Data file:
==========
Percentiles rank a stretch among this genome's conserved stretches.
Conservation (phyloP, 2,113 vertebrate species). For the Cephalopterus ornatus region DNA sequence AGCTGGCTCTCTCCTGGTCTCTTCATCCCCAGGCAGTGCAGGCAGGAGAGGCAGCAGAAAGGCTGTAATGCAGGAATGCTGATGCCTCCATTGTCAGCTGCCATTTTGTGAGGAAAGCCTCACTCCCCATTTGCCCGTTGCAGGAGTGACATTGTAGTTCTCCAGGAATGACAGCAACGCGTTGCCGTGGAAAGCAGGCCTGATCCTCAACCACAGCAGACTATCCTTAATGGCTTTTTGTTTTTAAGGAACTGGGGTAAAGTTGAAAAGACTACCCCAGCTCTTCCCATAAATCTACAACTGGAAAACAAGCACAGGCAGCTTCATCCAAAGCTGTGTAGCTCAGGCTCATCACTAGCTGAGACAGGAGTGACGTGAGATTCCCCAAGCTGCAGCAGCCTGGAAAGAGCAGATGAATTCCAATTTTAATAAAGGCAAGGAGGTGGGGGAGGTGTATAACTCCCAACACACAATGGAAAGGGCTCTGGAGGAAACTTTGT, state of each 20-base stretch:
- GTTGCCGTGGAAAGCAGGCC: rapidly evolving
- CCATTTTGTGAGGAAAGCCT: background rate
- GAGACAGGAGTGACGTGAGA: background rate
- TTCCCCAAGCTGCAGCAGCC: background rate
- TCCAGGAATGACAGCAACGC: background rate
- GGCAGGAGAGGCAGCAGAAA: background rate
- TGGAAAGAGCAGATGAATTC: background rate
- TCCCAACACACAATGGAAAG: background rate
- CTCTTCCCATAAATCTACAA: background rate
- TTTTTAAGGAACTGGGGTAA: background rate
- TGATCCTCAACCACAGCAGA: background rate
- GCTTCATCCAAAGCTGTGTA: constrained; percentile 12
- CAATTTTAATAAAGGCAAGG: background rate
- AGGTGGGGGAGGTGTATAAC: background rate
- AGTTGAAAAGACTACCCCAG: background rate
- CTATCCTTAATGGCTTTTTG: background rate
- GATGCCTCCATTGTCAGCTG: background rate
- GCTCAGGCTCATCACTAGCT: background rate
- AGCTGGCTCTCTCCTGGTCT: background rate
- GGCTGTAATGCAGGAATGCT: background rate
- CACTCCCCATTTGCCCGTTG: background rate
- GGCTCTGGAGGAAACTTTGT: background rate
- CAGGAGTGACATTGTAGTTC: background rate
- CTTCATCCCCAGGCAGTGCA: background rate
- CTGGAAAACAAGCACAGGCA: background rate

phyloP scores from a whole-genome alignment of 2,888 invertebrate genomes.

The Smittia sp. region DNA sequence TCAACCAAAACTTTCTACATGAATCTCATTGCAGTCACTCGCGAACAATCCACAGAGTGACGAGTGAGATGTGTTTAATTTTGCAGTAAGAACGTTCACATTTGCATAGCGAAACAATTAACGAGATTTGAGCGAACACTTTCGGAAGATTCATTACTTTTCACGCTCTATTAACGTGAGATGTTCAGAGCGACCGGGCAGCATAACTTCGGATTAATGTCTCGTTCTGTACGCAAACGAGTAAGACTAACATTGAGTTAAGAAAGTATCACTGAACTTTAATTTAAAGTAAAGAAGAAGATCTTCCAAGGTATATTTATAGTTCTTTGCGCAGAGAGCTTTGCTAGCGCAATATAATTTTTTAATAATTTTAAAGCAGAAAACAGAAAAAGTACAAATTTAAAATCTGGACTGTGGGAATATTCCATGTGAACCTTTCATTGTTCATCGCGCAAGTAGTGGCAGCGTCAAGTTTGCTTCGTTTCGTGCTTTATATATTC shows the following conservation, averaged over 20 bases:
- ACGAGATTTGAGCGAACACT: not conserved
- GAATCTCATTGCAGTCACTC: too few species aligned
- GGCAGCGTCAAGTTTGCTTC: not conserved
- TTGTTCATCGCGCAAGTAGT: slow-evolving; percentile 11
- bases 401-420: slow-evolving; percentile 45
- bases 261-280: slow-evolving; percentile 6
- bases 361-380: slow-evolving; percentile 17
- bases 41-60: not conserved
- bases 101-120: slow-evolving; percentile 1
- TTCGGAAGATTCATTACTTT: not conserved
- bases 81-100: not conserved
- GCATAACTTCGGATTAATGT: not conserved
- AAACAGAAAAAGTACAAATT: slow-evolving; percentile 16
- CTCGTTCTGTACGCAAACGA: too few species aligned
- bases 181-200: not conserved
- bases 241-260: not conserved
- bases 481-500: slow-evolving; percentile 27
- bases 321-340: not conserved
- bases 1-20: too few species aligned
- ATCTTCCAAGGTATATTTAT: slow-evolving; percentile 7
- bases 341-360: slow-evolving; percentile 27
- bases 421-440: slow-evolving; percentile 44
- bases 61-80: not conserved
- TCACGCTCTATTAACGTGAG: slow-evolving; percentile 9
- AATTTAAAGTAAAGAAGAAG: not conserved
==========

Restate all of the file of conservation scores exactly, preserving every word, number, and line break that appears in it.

Percentiles rank a stretch among this genome's conserved stretches.
Conservation (phyloP, 2,113 vertebrate species). For the Cephalopterus ornatus region DNA sequence AGCTGGCTCTCTCCTGGTCTCTTCATCCCCAGGCAGTGCAGGCAGGAGAGGCAGCAGAAAGGCTGTAATGCAGGAATGCTGATGCCTCCATTGTCAGCTGCCATTTTGTGAGGAAAGCCTCACTCCCCATTTGCCCGTTGCAGGAGTGACATTGTAGTTCTCCAGGAATGACAGCAACGCGTTGCCGTGGAAAGCAGGCCTGATCCTCAACCACAGCAGACTATCCTTAATGGCTTTTTGTTTTTAAGGAACTGGGGTAAAGTTGAAAAGACTACCCCAGCTCTTCCCATAAATCTACAACTGGAAAACAAGCACAGGCAGCTTCATCCAAAGCTGTGTAGCTCAGGCTCATCACTAGCTGAGACAGGAGTGACGTGAGATTCCCCAAGCTGCAGCAGCCTGGAAAGAGCAGATGAATTCCAATTTTAATAAAGGCAAGGAGGTGGGGGAGGTGTATAACTCCCAACACACAATGGAAAGGGCTCTGGAGGAAACTTTGT, state of each 20-base stretch:
- GTTGCCGTGGAAAGCAGGCC: rapidly evolving
- CCATTTTGTGAGGAAAGCCT: background rate
- GAGACAGGAGTGACGTGAGA: background rate
- TTCCCCAAGCTGCAGCAGCC: background rate
- TCCAGGAATGACAGCAACGC: background rate
- GGCAGGAGAGGCAGCAGAAA: background rate
- TGGAAAGAGCAGATGAATTC: background rate
- TCCCAACACACAATGGAAAG: background rate
- CTCTTCCCATAAATCTACAA: background rate
- TTTTTAAGGAACTGGGGTAA: background rate
- TGATCCTCAACCACAGCAGA: background rate
- GCTTCATCCAAAGCTGTGTA: constrained; percentile 12
- CAATTTTAATAAAGGCAAGG: background rate
- AGGTGGGGGAGGTGTATAAC: background rate
- AGTTGAAAAGACTACCCCAG: background rate
- CTATCCTTAATGGCTTTTTG: background rate
- GATGCCTCCATTGTCAGCTG: background rate
- GCTCAGGCTCATCACTAGCT: background rate
- AGCTGGCTCTCTCCTGGTCT: background rate
- GGCTGTAATGCAGGAATGCT: background rate
- CACTCCCCATTTGCCCGTTG: background rate
- GGCTCTGGAGGAAACTTTGT: background rate
- CAGGAGTGACATTGTAGTTC: background rate
- CTTCATCCCCAGGCAGTGCA: background rate
- CTGGAAAACAAGCACAGGCA: background rate

phyloP scores from a whole-genome alignment of 2,888 invertebrate genomes.

The Smittia sp. region DNA sequence TCAACCAAAACTTTCTACATGAATCTCATTGCAGTCACTCGCGAACAATCCACAGAGTGACGAGTGAGATGTGTTTAATTTTGCAGTAAGAACGTTCACATTTGCATAGCGAAACAATTAACGAGATTTGAGCGAACACTTTCGGAAGATTCATTACTTTTCACGCTCTATTAACGTGAGATGTTCAGAGCGACCGGGCAGCATAACTTCGGATTAATGTCTCGTTCTGTACGCAAACGAGTAAGACTAACATTGAGTTAAGAAAGTATCACTGAACTTTAATTTAAAGTAAAGAAGAAGATCTTCCAAGGTATATTTATAGTTCTTTGCGCAGAGAGCTTTGCTAGCGCAATATAATTTTTTAATAATTTTAAAGCAGAAAACAGAAAAAGTACAAATTTAAAATCTGGACTGTGGGAATATTCCATGTGAACCTTTCATTGTTCATCGCGCAAGTAGTGGCAGCGTCAAGTTTGCTTCGTTTCGTGCTTTATATATTC shows the following conservation, averaged over 20 bases:
- ACGAGATTTGAGCGAACACT: not conserved
- GAATCTCATTGCAGTCACTC: too few species aligned
- GGCAGCGTCAAGTTTGCTTC: not conserved
- TTGTTCATCGCGCAAGTAGT: slow-evolving; percentile 11
- bases 401-420: slow-evolving; percentile 45
- bases 261-280: slow-evolving; percentile 6
- bases 361-380: slow-evolving; percentile 17
- bases 41-60: not conserved
- bases 101-120: slow-evolving; percentile 1
- TTCGGAAGATTCATTACTTT: not conserved
- bases 81-100: not conserved
- GCATAACTTCGGATTAATGT: not conserved
- AAACAGAAAAAGTACAAATT: slow-evolving; percentile 16
- CTCGTTCTGTACGCAAACGA: too few species aligned
- bases 181-200: not conserved
- bases 241-260: not conserved
- bases 481-500: slow-evolving; percentile 27
- bases 321-340: not conserved
- bases 1-20: too few species aligned
- ATCTTCCAAGGTATATTTAT: slow-evolving; percentile 7
- bases 341-360: slow-evolving; percentile 27
- bases 421-440: slow-evolving; percentile 44
- bases 61-80: not conserved
- TCACGCTCTATTAACGTGAG: slow-evolving; percentile 9
- AATTTAAAGTAAAGAAGAAG: not conserved